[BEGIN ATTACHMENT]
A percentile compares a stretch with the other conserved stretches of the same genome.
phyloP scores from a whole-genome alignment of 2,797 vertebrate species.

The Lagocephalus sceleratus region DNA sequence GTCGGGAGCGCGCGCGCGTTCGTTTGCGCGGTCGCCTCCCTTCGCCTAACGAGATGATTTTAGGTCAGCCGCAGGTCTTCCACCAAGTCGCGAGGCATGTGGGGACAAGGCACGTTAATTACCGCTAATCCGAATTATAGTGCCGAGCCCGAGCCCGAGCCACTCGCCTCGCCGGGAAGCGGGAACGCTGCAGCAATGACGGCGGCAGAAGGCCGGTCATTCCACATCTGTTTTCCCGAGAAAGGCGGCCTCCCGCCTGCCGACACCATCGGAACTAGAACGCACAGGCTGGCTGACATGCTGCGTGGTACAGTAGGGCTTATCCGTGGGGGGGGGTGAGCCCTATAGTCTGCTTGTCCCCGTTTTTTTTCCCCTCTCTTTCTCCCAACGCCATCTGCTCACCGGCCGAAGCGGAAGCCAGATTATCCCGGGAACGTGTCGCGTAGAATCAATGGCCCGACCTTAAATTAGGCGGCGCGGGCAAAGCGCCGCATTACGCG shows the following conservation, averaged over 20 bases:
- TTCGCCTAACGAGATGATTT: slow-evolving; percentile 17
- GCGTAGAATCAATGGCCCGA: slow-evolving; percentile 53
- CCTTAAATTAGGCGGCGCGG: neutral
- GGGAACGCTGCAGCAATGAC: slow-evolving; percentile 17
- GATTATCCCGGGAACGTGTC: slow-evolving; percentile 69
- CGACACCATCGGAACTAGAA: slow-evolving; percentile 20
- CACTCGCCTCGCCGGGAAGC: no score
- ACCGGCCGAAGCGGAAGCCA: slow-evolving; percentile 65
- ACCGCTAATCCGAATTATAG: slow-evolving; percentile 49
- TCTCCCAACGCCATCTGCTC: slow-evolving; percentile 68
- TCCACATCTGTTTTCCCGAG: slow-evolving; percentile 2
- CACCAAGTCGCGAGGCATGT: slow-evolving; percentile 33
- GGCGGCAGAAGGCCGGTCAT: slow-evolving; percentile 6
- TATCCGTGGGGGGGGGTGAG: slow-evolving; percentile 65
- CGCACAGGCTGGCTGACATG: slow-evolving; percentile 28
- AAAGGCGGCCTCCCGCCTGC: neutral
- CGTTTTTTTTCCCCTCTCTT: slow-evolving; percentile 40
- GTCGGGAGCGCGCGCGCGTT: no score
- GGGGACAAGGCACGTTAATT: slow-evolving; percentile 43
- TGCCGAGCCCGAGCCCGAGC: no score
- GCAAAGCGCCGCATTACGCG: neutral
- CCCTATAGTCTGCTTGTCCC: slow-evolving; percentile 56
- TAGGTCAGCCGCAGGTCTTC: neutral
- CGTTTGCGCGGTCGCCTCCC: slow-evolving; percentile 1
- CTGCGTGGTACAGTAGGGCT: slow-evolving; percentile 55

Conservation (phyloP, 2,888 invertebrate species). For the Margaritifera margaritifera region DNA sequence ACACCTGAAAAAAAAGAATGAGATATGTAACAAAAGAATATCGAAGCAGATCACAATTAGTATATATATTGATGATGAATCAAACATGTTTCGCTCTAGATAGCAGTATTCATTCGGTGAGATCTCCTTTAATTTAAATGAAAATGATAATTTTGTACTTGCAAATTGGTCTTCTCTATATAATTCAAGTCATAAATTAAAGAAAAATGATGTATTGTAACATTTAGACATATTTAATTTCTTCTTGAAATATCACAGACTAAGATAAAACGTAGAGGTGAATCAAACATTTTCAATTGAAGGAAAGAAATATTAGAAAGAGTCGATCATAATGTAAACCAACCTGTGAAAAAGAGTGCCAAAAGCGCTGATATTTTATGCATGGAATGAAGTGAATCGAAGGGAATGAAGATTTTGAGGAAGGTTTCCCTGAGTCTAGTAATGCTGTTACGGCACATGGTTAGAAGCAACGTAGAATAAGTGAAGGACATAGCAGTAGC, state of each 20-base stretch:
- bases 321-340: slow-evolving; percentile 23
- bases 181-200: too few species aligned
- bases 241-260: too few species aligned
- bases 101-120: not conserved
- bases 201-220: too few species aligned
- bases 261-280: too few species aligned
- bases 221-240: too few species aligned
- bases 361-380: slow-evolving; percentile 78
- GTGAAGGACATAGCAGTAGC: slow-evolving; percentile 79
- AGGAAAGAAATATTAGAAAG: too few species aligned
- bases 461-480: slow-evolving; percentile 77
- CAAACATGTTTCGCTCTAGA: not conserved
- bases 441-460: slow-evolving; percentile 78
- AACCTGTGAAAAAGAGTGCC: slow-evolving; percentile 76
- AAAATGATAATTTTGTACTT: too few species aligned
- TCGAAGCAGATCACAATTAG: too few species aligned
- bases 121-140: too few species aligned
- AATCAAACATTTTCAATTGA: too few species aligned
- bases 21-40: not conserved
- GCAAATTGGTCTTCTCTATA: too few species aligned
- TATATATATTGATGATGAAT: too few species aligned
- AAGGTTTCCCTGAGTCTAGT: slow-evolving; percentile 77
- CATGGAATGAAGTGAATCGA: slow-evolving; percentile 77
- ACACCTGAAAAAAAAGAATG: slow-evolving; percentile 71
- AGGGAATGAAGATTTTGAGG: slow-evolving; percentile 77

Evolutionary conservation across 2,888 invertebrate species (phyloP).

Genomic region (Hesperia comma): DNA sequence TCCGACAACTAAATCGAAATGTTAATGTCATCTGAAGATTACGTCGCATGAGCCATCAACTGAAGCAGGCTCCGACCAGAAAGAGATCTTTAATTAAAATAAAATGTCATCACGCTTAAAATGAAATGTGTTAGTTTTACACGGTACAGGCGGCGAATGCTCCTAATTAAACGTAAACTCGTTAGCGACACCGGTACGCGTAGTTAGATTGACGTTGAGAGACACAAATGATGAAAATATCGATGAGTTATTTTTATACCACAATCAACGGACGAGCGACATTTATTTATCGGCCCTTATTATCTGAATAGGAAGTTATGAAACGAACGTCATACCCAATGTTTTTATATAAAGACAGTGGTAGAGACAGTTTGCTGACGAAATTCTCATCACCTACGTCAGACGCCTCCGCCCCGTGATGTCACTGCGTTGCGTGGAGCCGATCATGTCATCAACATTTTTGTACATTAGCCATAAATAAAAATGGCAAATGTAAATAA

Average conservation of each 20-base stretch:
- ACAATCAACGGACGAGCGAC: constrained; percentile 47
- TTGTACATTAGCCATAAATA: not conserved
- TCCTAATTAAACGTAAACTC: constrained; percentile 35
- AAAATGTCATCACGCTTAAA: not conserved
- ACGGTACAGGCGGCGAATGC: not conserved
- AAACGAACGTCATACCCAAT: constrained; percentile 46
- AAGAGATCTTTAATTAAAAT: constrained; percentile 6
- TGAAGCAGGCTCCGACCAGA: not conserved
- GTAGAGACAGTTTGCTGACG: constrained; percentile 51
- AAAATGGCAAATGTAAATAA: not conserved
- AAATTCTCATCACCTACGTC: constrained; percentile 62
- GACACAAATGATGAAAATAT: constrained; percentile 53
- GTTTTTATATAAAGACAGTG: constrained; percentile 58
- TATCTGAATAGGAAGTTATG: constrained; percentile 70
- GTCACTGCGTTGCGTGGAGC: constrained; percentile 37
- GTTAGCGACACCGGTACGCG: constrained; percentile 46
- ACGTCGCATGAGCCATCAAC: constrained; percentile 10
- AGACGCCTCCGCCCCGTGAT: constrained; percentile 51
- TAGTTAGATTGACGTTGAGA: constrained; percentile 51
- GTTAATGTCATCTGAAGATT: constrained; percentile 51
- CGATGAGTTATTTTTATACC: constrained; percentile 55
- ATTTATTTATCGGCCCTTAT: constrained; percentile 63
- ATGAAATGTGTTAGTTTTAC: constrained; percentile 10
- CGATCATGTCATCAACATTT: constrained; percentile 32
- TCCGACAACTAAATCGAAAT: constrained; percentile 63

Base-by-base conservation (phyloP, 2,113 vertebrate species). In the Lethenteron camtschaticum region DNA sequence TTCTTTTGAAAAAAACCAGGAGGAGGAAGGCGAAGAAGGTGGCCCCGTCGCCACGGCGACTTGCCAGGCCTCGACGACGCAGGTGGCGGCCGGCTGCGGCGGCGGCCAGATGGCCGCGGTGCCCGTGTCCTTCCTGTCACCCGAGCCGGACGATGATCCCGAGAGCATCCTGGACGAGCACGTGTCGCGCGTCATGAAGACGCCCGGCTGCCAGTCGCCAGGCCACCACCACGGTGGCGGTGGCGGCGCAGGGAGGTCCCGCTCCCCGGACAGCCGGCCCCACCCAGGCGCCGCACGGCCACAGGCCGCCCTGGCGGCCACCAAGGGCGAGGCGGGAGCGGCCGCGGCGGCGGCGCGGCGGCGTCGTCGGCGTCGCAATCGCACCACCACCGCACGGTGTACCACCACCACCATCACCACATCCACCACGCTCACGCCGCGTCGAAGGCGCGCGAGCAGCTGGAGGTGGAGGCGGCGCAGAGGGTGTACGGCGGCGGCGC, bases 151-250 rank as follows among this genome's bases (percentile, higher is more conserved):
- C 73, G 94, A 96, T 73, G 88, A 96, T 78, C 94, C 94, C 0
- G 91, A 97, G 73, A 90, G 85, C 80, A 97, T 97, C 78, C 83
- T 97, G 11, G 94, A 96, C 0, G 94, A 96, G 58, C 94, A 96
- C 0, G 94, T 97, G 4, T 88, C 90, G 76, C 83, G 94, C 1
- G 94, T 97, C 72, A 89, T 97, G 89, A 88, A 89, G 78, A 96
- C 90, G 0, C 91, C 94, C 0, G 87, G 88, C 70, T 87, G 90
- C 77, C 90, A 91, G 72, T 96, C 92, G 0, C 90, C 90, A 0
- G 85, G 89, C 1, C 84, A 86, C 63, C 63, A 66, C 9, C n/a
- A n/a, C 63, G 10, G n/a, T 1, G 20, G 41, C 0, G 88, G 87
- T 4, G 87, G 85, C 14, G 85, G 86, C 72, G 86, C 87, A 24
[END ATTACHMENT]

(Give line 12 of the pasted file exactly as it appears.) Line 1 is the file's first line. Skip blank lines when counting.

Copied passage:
- ACCGCTAATCCGAATTATAG: slow-evolving; percentile 49